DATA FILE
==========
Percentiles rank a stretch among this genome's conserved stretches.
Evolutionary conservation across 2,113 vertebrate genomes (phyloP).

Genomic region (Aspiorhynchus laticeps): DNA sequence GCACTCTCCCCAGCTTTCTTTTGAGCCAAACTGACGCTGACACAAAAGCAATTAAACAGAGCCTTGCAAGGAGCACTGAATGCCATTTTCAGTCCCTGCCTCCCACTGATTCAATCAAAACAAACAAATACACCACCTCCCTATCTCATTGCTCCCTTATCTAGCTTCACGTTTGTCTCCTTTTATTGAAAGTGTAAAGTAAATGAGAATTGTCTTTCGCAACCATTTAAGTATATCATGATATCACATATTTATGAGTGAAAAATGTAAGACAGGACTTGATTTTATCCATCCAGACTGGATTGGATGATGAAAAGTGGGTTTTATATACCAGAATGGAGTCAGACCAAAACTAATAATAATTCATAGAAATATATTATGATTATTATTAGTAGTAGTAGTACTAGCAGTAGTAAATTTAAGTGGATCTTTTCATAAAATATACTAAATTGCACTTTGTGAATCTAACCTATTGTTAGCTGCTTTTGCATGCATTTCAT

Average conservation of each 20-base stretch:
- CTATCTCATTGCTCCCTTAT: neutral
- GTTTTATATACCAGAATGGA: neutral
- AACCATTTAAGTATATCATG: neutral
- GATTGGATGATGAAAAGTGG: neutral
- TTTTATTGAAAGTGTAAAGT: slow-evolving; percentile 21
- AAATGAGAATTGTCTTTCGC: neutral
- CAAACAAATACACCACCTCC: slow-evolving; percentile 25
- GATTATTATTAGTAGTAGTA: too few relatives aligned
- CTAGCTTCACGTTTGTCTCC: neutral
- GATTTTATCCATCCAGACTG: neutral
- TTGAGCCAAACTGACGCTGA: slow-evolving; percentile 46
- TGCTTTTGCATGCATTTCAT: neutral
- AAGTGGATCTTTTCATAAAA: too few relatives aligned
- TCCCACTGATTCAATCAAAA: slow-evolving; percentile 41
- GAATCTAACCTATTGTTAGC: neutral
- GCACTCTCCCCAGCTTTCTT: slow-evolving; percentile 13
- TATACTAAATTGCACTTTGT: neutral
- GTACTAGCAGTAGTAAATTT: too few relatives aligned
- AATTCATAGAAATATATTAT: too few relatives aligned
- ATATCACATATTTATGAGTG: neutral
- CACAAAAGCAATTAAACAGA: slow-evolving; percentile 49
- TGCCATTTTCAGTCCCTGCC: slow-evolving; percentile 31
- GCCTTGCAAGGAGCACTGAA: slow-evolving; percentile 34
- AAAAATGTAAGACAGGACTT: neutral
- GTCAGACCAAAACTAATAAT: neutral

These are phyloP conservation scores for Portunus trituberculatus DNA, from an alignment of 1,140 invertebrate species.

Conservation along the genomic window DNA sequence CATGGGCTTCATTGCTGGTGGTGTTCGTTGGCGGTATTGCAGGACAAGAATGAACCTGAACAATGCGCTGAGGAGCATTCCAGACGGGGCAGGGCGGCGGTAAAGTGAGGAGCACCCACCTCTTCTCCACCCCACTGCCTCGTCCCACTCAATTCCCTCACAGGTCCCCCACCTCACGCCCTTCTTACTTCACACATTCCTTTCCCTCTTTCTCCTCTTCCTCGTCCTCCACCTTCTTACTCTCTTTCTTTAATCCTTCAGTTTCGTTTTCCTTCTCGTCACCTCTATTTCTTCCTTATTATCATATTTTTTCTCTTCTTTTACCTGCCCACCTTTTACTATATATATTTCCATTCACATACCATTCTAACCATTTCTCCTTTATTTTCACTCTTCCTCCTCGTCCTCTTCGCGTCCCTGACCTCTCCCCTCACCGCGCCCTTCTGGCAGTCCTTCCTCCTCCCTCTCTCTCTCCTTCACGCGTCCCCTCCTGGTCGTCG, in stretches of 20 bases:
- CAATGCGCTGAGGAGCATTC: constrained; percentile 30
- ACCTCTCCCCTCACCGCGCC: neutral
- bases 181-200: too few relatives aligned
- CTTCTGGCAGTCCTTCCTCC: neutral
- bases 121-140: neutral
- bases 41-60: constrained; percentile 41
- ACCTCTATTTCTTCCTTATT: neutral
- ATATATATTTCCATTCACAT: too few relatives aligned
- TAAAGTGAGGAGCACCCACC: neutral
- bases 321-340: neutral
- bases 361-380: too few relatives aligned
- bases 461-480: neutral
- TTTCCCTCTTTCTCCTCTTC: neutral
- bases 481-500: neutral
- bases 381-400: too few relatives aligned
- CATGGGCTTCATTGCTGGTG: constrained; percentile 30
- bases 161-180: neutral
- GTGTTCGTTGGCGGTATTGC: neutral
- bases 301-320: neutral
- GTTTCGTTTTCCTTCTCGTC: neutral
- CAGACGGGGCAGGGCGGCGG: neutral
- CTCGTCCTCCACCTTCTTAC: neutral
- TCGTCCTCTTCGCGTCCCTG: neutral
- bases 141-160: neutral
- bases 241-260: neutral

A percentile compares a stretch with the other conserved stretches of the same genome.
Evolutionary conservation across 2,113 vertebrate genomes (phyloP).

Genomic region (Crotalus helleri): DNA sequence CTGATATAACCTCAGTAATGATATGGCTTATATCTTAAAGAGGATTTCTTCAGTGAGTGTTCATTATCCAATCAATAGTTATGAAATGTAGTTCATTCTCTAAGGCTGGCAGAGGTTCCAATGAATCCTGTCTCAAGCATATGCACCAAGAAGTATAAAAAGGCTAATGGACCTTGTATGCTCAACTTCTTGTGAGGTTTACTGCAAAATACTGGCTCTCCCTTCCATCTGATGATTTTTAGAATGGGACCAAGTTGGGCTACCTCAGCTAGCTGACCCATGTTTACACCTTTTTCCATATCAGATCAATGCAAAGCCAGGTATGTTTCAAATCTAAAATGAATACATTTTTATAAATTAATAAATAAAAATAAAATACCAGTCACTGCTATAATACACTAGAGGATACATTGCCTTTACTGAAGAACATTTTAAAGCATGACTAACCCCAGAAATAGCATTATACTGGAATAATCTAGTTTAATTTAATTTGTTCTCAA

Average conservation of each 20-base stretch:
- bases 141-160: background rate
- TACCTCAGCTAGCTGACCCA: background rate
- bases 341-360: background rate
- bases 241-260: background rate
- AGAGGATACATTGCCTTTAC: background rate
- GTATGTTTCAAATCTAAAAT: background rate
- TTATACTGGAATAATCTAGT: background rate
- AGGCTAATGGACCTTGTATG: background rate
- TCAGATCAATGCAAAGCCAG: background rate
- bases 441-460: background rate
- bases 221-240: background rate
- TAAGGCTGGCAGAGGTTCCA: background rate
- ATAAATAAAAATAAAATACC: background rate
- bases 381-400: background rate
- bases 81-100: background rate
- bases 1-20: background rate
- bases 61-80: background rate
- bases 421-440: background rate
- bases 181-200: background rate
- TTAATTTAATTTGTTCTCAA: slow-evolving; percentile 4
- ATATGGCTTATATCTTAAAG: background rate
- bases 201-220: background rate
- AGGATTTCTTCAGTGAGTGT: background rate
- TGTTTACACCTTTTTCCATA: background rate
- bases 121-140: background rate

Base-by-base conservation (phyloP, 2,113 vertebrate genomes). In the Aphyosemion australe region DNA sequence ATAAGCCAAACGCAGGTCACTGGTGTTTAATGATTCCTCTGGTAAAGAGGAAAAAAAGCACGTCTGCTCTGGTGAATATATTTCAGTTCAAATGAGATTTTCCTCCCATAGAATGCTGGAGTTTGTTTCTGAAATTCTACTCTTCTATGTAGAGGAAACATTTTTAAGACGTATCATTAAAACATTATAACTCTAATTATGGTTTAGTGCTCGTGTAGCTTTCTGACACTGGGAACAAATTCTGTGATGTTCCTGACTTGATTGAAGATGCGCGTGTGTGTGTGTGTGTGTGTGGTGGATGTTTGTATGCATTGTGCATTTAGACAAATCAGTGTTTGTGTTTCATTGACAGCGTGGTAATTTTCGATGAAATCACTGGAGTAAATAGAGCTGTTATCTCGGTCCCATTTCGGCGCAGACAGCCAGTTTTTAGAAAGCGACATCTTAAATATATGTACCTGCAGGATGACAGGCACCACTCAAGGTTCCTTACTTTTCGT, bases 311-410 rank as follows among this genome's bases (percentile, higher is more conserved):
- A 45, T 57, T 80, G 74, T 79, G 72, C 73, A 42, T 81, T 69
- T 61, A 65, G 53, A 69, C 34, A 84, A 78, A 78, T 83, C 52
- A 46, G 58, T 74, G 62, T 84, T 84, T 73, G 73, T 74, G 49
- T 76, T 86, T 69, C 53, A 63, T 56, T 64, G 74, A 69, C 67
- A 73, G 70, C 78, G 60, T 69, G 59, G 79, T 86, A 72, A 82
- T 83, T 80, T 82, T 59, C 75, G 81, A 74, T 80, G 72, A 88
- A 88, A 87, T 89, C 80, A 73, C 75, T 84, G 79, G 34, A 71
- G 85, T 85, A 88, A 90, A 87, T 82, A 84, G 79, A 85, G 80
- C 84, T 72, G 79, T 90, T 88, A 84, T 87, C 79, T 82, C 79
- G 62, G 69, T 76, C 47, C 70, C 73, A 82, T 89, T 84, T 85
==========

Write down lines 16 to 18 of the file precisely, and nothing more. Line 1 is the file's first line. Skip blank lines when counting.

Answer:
- TGCTTTTGCATGCATTTCAT: neutral
- AAGTGGATCTTTTCATAAAA: too few relatives aligned
- TCCCACTGATTCAATCAAAA: slow-evolving; percentile 41